- Museum number
- Object: 1984 AIDS
Large skull with the acronym 'AIDS' beneath, printed in black on wrapping paper with an orange and pink floral design. 2010
Woodcut on Mexican wrapping paper
- Production date
Height: 874 millimetres (block)
Height: 890 millimetres (sheet)
Width: 563 millimetres
Width: 609 millimetres
- Curator's comments
- Eric Avery created this image in 1984 at a time when the death toll from AIDS was rising at an alarming rate, although he did not cut the block until 1990. The image of the skull is based on a 17th century French woodcut that Avery had seen in the ARS MEDICA collection at the Philadelphia Museum of Art (accession number 82-118-1). According to Avery, the earlier print is of a type that was displayed on the outside of houses whose inhabitants were affected by plague. As a doctor working in Texas, Avery has treated many patients with HIV/AIDS and much of his work as a printmaker relates to his experiences in this area.
Avery first printed the block in 1990 in an edition of 4 (although numbered out of 20). One impression from this first printing is in the ARS MEDICA collection in Philadelphia and one is in the collection at Bowdoin College in Brunswick, Maine. The BM impression is from a second printing in 2010. It was printed by the artist and his assistant at the time, Nobue Urushihara Urvil, in Avery's studio in Galveston, Texas in an edition of 10.
Text from Coppel, Daunt and Tallman, 'The American Dream: pop to the present', London: Thames and Hudson in association with the British Museum, 2017, cat. no. 155:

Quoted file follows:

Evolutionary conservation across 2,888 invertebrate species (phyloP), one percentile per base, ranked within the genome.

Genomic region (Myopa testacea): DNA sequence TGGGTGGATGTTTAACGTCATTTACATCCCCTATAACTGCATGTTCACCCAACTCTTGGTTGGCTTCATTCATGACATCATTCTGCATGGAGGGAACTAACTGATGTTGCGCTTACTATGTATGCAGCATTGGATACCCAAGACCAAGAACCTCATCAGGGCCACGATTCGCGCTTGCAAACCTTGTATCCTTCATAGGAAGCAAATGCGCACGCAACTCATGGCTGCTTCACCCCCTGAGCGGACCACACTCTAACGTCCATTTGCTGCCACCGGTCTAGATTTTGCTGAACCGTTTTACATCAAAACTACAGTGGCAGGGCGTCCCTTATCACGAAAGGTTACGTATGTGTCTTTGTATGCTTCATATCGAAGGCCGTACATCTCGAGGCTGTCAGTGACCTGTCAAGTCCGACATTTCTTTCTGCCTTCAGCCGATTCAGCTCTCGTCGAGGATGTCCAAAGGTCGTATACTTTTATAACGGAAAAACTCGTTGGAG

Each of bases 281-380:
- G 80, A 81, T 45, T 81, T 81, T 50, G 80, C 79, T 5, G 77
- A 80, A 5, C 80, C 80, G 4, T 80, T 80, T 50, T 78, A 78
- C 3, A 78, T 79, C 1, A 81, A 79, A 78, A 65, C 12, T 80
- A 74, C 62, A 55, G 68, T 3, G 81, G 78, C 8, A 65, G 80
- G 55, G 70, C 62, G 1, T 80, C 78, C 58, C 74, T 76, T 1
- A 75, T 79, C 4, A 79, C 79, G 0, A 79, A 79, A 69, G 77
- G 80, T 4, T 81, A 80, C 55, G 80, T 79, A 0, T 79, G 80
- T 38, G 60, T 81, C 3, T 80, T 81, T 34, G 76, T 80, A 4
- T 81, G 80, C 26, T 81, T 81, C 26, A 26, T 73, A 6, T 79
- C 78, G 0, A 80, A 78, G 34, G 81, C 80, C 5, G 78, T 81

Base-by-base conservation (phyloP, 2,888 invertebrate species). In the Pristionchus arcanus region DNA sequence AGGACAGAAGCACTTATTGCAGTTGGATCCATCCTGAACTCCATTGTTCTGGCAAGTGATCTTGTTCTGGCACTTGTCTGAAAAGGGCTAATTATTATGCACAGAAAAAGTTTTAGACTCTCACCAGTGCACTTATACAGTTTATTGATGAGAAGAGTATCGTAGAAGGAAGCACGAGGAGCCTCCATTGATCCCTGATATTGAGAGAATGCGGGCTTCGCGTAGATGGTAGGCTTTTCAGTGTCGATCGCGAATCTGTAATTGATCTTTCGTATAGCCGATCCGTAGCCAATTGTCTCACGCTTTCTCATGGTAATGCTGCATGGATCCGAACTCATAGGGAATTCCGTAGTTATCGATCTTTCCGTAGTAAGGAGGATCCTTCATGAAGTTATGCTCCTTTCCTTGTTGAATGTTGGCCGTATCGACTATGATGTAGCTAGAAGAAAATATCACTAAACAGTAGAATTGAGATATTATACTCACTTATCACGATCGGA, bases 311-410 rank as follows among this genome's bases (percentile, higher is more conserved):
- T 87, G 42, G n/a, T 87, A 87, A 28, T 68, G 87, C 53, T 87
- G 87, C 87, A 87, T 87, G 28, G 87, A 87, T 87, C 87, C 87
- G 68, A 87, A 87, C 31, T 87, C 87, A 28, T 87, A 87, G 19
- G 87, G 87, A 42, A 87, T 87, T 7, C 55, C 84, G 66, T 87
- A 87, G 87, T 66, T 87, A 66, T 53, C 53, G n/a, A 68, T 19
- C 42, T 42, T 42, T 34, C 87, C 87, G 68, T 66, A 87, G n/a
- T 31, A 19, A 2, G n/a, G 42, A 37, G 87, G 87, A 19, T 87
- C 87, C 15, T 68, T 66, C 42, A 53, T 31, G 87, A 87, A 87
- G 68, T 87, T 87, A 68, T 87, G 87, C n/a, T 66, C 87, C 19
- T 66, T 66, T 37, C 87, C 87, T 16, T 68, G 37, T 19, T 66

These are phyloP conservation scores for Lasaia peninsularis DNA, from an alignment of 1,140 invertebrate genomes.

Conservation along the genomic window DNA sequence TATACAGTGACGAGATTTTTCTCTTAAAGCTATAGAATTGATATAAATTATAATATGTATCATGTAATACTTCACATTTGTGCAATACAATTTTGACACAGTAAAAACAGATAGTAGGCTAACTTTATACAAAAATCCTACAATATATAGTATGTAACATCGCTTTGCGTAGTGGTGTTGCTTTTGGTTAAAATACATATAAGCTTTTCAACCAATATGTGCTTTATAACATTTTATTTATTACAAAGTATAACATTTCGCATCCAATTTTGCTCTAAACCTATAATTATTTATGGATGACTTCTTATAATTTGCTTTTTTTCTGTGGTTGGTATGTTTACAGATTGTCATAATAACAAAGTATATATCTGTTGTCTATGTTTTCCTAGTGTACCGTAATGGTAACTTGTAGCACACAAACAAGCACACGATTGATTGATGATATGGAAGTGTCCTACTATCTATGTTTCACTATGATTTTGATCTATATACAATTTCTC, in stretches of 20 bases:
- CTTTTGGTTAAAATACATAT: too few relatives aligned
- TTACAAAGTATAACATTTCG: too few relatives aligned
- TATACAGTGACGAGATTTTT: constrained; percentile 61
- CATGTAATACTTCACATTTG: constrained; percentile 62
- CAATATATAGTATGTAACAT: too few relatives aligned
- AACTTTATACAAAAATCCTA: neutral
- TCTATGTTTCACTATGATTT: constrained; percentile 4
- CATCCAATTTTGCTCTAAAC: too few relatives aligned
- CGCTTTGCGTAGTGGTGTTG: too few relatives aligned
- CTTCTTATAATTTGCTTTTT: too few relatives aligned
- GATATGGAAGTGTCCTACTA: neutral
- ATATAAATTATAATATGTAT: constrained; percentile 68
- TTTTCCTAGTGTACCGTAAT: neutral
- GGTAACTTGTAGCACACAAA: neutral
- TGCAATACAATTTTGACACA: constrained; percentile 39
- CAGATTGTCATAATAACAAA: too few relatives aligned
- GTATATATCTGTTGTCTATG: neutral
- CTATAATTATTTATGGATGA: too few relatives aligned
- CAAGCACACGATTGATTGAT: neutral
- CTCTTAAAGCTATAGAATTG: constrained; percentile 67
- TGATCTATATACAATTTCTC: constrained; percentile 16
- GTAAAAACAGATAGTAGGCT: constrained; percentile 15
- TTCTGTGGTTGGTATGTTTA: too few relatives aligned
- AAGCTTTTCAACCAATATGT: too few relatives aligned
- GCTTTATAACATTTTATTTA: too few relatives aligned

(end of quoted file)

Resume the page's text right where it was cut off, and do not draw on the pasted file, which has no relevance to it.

Avery made the preparatory drawing for this woodcut in 1984 when the death toll from AIDS was rising at an alarming rate. As a gay man, he was living in fear of a positive diagnosis. It is based on a 17th-century French woodcut that Avery had seen at the Philadelphia Museum of Art, which is of a type that was commonly pasted onto the doors of plague victims. (Philadelphia Museum of Art (ARS MEDICA Collection), accession no. 1982-118-1.) He turned the uncut block to the wall, as it was a reminder of a frightening time, and felt unable to make the print until 1990. In that year he printed four versions in preparation for his final exhibition with Bill Graham, his Houston dealer, who died of AIDS in 1992. This impression is from a later edition that was printed in Avery’s Galveston studio with the assistance of Nobue Urushihara Urvil, a Japanese medical humanities PhD student. The orange-pink floral wrapping paper on which it is printed brings to mind associations of the rose with disease, death and mourning. For the artist, who has for many years been based on the Texas-Mexico border, it also has associations with the Mexican Day of the Dead.
- Not on display
- Exhibition history
2017 9 Mar-18 Jun, London, BM, G30, The American Dream
- Acquisition date
- Prints and Drawings
- Registration number